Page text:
How Even One Person Can Make a Difference in a Traumatized Person's Life

As mentioned earlier, his parents were cold and withholding, and Mike had no siblings.  He and his parents also had very little contact with extended family, so there were no relatives that Mike could think of from his childhood who were nurturing.

During the preparation phase of EMDR, clients can identify any emotionally supportive people--whether they are "real" (people that they've known) or people they don't know but whom they imagine are nurturing, including people from a movie or TV programs, historical figure, characters from a book, and so on.

The important aspect of this part of the work is for clients to be able to have internal access to an emotionally supportive figure that they can imagine while they're doing the trauma work.  This helps them to sense emotional support, especially during the therapy work.  This, of course, would be in addition to the emotional support from the therapist.

When there has been emotional neglect or abuse, clients often have a hard time coming up with anyone from their life or someone imagined.

There can be such a pervasive feeling of being "unlovable" that, even when there actually were people who were supportive, these clients often don't have immediate access to those memories because they feel so unlovable and undeserving of love and nurturance.

After thinking about it for a while, Mike couldn't think of anyone from his life, so he chose a person from a program that he used to watch as a child, Mister Rogers of Mister Rogers' Neighborhood.

Initially, Mike said he felt "silly" imagining Mister Rogers being there with him, but he understood the importance of re-experiencing his traumatic memories while sensing the presence of a nurturing figure, so he imagined Mister Rogers sitting next to him.

At first, it felt contrived to Mike, but as he continued to do it, he was surprised that he could actually feel the love and support of this kind person that he used to watch on TV.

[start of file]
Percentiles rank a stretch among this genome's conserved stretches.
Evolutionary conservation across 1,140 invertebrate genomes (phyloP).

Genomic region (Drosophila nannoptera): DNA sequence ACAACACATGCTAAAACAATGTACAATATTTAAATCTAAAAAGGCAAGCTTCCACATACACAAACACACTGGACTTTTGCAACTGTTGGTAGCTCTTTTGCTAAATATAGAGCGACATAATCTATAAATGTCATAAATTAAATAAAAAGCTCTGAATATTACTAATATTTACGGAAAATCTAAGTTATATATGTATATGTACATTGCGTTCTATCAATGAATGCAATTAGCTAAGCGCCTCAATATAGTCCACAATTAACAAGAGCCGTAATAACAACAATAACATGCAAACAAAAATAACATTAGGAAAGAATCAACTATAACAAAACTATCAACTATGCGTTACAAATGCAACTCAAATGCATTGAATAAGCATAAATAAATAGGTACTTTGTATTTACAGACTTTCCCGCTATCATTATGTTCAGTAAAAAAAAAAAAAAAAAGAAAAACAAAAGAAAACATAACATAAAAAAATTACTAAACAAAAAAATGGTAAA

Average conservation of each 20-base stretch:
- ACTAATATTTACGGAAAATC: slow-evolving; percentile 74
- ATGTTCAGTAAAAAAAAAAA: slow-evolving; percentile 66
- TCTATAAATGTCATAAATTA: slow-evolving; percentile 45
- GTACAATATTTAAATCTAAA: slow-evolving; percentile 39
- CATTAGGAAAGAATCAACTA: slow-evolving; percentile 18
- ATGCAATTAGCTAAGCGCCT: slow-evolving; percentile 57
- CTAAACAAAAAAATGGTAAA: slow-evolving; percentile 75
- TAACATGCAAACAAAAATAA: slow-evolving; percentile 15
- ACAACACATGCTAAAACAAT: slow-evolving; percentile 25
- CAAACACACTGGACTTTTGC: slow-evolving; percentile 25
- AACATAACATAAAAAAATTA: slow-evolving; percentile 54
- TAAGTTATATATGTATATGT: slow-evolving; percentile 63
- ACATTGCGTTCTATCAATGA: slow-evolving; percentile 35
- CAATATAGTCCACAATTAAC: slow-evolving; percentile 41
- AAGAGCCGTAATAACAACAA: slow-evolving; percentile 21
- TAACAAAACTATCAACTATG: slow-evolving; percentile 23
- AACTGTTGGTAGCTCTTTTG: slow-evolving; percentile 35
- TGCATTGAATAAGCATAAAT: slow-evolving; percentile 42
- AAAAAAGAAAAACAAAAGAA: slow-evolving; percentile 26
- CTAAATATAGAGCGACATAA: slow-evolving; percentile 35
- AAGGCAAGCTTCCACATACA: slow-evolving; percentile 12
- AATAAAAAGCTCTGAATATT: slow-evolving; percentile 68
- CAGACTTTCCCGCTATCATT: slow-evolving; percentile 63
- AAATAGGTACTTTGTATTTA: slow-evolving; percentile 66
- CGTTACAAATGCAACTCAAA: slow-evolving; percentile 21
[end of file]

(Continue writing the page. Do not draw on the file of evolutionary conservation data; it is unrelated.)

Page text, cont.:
As an emblematic memory of his feeling unlovable, the memory that Mike chose to work on was being told by his mother that he was "a mistake."

Even as he recalled his mother's words and how she laughed, as if she were making a joke, Mike felt profound waves of sadness and shame.

But, when the sadness and shame felt overwhelming, he was able to temporarily shift his attention away from the memory to imagining the emotional comfort of Mister Rogers.   At that point, he really understood the importance of the EMDR preparation work and using nurturing figures.

Several weeks into processing this memory, Mike suddenly remembered Mr. Blake, who had been like a Mister Rogers to him when he was a child.

Remembering Mr. Blake was part of the memory reconsolidating aspect of EMDR therapy. It helped Mike to access these positive memories about Mr. Blake.

How One Person, Like Mr. Blake, Can Make a Difference in a Traumatized Child's Life

Once he remembered Mr. Blake, Mike was surprised that he didn't think of Mr. Blake before when he and his therapist were working on the EMDR preparation phase.

Then, Mike remembered many of his talks with Mr. Blake and, for the first time in his life, Mike became fully aware of the positive effect that Mr. Blake had on his life.  It was like an epiphany to Mike.

Mike remembered that he did well in school, but he was very quiet and kept to himself.

He also remembered that the school bullies would pick on him, taunting and harassing him all the way home from school because they sensed his vulnerability.

One day, as Mike was leaving school, the same bullies followed him and began calling him names.

Just as one of the bullies started tugging on Mike's jacket, their teacher, Mr. Blake, who was nearby, confronted the bullies, reprimanded them and threatened them with disciplinary action if they ever bothered Mike again.  This frightened the bullies and they ran off.

Mr. Blake took Mike aside and told him that he could come to him at any time if the bullies bothered him again or if he needed to talk about anything else.  Mike was grateful, but he was too shy to say anything except "Thank you" in a near whisper.

During the next few years, Mr. Blake would often talk to Mike after school to find out how Mike was doing, even after Mike was no longer in his class.

Unlike his parents, Mr. Blake was kind and empathetic and took an interest in what Mike had to say, and  Mike began opening up more to him to tell him about his interests.  Mr. Blake listened and praised Mike and encouraged him to pursue his interests.

When Mike was in high school, he would sometimes drop by his old school to talk to Mr. Blake.  During those visits, Mr. Blake encouraged Mike to go to college, even though Mike was filled with self doubt about applying to college.